Houston Police Department leads the parade, members definitely in a festive mood with sirens going and bullhorns asking for noise from the crowd. Totally positive attitude from HPD, definitely different from years ago--shows how far everyone has come.

Apparently, there was a woman trampled by a police officer’s horse down near Stanford Street during the parade last night. The comments to the Chronicle article are saying all kinds of things, but I was quite a few blocks from there, so I can say nothing about what happened in that incident.

However, nothing I saw done by the police last night was negative; most everything was positive and then some. They had a great contingent leading off the parade. The head car, in fact, was one they use for recruitment and several of the officers walking alongside were gay (based on my “gaydar”). The police cars had sirens going and the lead car driver was trying to liven up the crowd, shouting things like, “Let’s make some noise” over his bullhorn.

These HPD officers very cordial with everyone as they patrolled the parade.

These HPD officers acted very cordially with everyone as they patrolled the parade.

The couple of street patrol officers who were in the area where I was standing often let people cross the street between floats in nice, easy-going way. They kept people off the street, but most of the time while they were near me, they were chatting about “nothing”, not saying anything about the parade or the onlookers. One of them seemed bored, and was engrossed in text-messaging for a good, long while.

I was paying attention to all that because I can’t say I always have had a “love” for the police, and sometimes at past parades, I had seen them be somewhat aggressive in their crowd control.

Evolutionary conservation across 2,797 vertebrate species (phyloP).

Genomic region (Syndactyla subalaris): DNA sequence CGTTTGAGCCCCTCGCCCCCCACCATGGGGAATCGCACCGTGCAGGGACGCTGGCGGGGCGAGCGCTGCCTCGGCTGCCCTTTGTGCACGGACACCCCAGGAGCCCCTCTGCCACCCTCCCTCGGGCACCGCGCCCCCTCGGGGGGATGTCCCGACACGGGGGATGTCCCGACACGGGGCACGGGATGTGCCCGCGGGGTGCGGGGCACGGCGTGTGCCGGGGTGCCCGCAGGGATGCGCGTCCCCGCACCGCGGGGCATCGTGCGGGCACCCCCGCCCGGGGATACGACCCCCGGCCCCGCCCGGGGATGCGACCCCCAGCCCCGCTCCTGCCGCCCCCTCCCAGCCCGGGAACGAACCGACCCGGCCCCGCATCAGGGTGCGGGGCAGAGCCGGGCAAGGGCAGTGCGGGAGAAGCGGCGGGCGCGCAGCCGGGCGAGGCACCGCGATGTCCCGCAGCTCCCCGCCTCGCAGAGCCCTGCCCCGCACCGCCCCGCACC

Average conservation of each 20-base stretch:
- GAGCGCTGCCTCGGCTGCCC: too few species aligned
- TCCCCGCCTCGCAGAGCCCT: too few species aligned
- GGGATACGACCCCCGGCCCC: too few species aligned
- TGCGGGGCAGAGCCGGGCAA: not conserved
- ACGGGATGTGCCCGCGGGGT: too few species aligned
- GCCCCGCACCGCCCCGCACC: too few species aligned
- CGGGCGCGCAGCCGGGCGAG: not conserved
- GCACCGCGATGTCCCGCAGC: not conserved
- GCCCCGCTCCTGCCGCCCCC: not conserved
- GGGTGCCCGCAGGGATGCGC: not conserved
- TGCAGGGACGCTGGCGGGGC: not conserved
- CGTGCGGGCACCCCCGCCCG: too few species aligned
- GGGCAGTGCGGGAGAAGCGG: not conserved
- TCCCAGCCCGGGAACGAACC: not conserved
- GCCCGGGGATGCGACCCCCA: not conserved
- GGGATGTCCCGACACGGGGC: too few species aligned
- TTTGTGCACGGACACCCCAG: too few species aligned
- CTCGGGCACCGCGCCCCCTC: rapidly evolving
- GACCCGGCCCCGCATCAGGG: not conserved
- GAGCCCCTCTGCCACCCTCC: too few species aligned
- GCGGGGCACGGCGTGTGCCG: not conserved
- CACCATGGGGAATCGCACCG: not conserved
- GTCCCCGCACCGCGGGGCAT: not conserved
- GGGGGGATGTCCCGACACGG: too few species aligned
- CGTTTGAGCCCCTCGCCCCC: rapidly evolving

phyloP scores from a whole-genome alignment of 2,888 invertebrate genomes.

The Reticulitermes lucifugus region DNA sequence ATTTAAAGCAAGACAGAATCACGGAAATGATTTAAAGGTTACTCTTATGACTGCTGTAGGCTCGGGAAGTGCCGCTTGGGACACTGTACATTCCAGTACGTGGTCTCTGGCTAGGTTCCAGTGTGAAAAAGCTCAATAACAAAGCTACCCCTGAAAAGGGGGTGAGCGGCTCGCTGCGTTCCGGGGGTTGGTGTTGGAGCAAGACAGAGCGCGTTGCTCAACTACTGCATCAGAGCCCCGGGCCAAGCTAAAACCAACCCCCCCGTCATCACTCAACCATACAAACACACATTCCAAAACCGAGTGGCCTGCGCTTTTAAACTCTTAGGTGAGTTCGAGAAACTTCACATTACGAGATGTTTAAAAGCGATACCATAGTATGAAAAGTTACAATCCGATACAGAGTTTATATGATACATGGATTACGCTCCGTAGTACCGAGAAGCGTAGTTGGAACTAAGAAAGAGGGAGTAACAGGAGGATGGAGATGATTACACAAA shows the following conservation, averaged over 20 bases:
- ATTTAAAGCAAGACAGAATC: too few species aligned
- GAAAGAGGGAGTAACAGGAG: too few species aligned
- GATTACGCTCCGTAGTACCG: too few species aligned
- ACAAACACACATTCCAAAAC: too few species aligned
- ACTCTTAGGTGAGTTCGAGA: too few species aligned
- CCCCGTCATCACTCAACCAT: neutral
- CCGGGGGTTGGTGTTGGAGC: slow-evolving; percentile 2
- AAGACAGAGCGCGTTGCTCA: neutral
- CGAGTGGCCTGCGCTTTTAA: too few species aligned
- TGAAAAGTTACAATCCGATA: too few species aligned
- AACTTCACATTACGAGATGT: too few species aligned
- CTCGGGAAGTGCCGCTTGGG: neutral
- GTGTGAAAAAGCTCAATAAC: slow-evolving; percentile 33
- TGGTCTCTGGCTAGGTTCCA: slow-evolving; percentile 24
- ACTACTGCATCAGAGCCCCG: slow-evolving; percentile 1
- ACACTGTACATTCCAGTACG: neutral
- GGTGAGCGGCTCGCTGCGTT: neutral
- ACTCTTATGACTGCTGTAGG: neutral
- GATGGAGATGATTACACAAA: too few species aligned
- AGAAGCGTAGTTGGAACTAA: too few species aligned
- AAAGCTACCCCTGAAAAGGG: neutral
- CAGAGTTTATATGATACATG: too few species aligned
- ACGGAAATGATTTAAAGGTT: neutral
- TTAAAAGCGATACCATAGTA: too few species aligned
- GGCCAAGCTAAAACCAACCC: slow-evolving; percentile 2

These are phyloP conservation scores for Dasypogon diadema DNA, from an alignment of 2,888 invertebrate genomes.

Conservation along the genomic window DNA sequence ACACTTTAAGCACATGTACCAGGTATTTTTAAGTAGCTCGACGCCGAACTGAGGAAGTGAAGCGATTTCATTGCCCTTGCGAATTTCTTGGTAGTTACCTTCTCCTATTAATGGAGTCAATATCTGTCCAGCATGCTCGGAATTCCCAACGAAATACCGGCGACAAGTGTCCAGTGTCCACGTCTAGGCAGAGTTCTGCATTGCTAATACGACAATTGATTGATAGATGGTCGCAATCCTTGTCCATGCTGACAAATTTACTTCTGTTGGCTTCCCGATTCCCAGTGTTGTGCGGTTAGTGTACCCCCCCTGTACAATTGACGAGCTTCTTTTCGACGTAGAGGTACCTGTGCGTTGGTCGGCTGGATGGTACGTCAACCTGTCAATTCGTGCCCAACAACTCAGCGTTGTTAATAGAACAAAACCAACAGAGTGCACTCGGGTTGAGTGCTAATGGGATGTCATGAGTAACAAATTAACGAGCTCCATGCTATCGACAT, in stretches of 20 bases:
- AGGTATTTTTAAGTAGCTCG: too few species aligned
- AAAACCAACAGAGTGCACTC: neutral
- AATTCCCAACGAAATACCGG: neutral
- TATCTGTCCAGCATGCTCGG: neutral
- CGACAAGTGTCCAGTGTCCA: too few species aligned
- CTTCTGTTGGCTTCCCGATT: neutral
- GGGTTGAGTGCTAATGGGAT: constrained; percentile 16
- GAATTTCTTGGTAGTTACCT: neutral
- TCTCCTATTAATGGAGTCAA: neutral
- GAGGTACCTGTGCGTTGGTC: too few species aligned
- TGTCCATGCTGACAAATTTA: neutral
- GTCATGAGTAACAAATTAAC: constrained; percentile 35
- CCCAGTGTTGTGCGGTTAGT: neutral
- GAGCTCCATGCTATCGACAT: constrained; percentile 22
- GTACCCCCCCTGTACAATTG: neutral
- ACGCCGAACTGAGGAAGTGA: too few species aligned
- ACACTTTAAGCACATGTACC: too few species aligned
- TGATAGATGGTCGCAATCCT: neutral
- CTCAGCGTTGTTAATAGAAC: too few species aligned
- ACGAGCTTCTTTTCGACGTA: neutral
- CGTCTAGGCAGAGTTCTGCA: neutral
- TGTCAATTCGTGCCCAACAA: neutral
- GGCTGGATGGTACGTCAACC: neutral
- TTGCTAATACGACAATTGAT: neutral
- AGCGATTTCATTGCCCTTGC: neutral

But I thought the involvement of the police, the firefighters, and even a group of city employees says a lot about how far everyone has come since the early years of the gay pride parades.

The problem is that almost every entry in the parade throws out beads or some other kind of small, cheap favor and half of the people scramble out into the street to pick up dropped ones or even go up to the float riders begging for more. On top of that, many of these same people have no sense about their own safety, because they are so intent upon getting these trinkets, and for quite a few, the alcohol factor can be added in.

I thought to myself as I watched last night that I had never seen so many adults acting like children when they were going after these little bits of cheap nothings, and the meaning of the parade itself was only secondary in their frenzy to grab anything that might be tossed toward the side of the street.

Read more about Houston’s Pride Parade here.

Gay Pride Houston 2009

At dusk, before the start of the parade--surrey tram bikes carrying parade-goers around.

At dusk, before the start of the parade--surrey tram bikes carrying parade-goers around.

View before the parade--Bambolino's Pizza--the big crowds are always further down--near the intersection of Montrose and Westheimer

View before the parade--Bambolino's Pizza--the big crowds are always further down--near the intersection of Montrose and Westheimer

Houston’s Pride Parade took place last night ( Saturday, June 27, 2009).  (Check out the 2010 parade here.) Not having gone last year, I decided to endure the heat and parking difficulties to go take it in. I’ve missed a few since my first parade in 1983, but not many. They changed through the years, but not so much. Houston’s Pride Parade is a typical parade of floats, marching groups, dignitaries, and commercial entries. Thousands of people attend, but the large majority watch from curbside rather than throng into the street as they do in some other cities.

Mayor Bill White gives me a wave.

Mayor Bill White gives me a wave.

Some differences from years gone by: fewer drag queens, fewer floats with muscle guys, fewer bar-sponsored floats. However, there are more marching groups of all kinds, more exuberant participation by public officials, police and firefighters, and many more business and corporate entries.

Likewise, the atmosphere has changed. What used to be a more raucous, festive parade with heavy-beat dance music pumped from the floats (there’s still a little of that) has become a sporadic frenzy of bead-grabbing, as almost every entry has colored chains and other chucherias to toss into the crowds alongside.

Part of the police contigent

Part of the police contingent

These crowds are definitely different from years gone by when it was mostly gays and lesbians and others of the “artsy” kind. Now it’s definitely a mixed crowd, and not exactly easy to always identify who is gay and who is straight or even “whatever”.